The European Central Bank met today and agreed to keep interest rates set at 0.75 percent -- maintaining the status quo.
According to the pre-press conference statement, Mario Draghi and the rest of the ECB believe prices will be stable over the medium term. With no worries about deflation, the central bank can't do much more to move the eurozone out of recession -- besides prod countries on fiscal policy.
"Euro area countries should build on their efforts to reduce government budget deficits and continue to implement structural reforms, thereby mutually reinforcing fiscal sustainability and economic growth. Fiscal policy strategies need to be complemented by growth-enhancing structural reforms," Draghi said in his introductory statement.
Just like in the United States, the central bank can't do everything. But there is little political will in some countries to undertake the necessary reforms and little support from the electorate.
For instance …
Case in point, Italy, which has struggled to reconcile the results of its election on Feb. 25.
"The ECB is basically done. There is not much more they can do. It is all in the hands of the political side which has not done a great job of reforming the eurozone, particularly Italy. Italy has been a laggard in terms of being serious about reforming," says Werner Bonadurer, clinical professor of finance at the W.P. Carey School of Business at Arizona State University.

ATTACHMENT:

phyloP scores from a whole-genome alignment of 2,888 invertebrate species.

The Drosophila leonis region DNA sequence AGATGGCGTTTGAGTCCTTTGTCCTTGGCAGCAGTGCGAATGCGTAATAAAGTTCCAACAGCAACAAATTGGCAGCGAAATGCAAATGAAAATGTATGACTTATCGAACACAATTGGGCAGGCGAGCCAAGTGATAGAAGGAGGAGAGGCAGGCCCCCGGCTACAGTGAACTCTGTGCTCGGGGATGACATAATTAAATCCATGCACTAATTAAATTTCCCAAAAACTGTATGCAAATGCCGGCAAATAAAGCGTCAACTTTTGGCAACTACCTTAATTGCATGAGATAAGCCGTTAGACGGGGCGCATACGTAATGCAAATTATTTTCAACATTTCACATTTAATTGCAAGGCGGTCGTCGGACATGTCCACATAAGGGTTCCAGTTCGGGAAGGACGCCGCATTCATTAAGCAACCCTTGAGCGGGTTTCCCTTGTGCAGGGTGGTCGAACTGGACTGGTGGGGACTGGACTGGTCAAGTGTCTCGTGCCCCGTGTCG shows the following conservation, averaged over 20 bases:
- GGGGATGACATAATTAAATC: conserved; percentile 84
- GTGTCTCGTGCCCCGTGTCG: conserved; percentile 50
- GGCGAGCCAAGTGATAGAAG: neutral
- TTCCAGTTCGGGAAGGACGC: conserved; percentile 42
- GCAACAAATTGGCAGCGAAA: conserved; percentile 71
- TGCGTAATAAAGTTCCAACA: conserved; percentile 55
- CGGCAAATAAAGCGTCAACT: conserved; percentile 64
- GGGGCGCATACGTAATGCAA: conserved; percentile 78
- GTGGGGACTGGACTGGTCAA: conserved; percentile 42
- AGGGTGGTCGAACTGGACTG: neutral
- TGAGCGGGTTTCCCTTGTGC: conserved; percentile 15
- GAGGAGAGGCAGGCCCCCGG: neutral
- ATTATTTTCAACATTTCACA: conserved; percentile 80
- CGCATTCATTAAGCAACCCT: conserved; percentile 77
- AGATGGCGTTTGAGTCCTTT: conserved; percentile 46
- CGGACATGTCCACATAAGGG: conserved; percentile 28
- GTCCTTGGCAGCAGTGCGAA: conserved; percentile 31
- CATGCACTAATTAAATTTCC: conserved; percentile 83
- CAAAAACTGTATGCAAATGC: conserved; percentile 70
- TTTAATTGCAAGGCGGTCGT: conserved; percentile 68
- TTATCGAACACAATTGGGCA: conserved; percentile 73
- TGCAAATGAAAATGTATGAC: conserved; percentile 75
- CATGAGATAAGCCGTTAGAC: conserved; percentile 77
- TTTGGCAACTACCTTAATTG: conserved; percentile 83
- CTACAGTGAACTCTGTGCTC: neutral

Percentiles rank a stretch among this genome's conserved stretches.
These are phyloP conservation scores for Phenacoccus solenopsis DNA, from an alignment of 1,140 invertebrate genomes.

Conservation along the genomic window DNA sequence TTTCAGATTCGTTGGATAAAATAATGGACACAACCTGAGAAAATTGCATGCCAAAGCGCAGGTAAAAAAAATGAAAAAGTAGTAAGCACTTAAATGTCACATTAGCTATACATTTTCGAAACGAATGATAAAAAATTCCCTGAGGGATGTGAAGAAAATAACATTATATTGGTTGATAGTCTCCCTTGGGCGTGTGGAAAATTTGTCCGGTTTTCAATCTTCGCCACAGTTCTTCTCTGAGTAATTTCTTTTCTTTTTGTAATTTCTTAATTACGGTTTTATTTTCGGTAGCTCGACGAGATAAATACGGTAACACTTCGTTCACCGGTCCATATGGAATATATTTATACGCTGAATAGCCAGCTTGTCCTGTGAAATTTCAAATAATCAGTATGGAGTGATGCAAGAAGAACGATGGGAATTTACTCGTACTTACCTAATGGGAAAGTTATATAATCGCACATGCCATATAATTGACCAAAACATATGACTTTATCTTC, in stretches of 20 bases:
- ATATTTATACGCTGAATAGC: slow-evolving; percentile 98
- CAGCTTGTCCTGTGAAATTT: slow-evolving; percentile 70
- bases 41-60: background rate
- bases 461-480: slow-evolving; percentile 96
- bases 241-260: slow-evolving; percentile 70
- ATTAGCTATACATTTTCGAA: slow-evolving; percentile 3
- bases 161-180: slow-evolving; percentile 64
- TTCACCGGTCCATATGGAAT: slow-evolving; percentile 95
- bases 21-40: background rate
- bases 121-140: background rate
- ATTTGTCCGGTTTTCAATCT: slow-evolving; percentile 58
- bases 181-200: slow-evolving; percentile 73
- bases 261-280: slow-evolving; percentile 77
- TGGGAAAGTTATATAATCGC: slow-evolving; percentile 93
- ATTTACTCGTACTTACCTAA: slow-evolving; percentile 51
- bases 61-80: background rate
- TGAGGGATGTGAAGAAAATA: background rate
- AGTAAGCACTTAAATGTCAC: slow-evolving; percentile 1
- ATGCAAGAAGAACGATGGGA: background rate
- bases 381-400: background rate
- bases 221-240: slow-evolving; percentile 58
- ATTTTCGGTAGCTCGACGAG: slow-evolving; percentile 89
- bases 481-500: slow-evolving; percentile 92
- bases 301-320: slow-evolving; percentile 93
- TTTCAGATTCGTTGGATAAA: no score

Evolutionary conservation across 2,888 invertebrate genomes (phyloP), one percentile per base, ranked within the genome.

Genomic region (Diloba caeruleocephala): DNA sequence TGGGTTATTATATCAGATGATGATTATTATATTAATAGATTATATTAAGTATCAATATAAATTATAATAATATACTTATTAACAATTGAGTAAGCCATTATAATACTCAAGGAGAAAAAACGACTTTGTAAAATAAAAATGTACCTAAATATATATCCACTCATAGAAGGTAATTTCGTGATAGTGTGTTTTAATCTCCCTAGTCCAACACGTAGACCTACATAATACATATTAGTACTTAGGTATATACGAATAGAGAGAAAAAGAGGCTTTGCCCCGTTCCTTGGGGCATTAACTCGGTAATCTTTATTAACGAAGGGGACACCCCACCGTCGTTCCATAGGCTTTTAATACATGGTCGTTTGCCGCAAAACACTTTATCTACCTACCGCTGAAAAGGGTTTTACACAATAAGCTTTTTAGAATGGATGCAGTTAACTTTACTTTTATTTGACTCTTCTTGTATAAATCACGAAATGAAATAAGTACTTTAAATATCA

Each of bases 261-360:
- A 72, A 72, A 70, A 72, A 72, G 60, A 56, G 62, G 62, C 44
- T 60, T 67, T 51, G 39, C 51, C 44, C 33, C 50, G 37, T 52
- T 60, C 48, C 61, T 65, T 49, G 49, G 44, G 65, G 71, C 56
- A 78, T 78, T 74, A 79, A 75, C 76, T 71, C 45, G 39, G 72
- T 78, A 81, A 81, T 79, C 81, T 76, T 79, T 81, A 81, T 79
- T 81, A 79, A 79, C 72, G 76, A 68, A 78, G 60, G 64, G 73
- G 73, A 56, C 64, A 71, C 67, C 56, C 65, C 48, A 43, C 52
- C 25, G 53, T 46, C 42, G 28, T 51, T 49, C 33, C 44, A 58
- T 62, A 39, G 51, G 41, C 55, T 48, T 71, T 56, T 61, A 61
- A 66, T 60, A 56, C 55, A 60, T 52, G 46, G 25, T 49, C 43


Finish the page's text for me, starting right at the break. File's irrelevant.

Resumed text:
With a growing unemployment problem and increasingly tight credit for businesses and individuals, Europe's third largest economy has much work to do but no way to move forward with reforms until the political stalemate breaks.
"The price has not been high enough yet," Bonadurer says. "It has not been tough enough for Italians to really see that it's now up to them to be very serious about reforming government."
Nonetheless, investors seem optimistic that some resolution will be found eventually -- at least on the political front. Italian bond yields fell earlier this week on news that Italy's president had appointed 10 "wise men" to bend their manly minds to the vexing political problem, Bloomberg reported on Tuesday.
"Italy's 10-year yield fell 14 basis points, or 0.14 percentage point, to 4.62 percent at 4:49 p.m. London time. It climbed to 4.86 percent on March 28, the highest level since March 5," according to the Bloomberg story, "Italian bonds advance amid attempts to end political deadlock."
What do you think about the eurozone? Is it a failed experiment, or are these growing pains? I think it will muddle through the problems and come out stronger, eventually.
Follow me on Twitter: @SheynaSteiner.
Senior investing reporter Sheyna Steiner is a co-author of "Future Millionaires' Guidebook," an e-book written by Bankrate editors and reporters. It's available at all the major e-book retailers.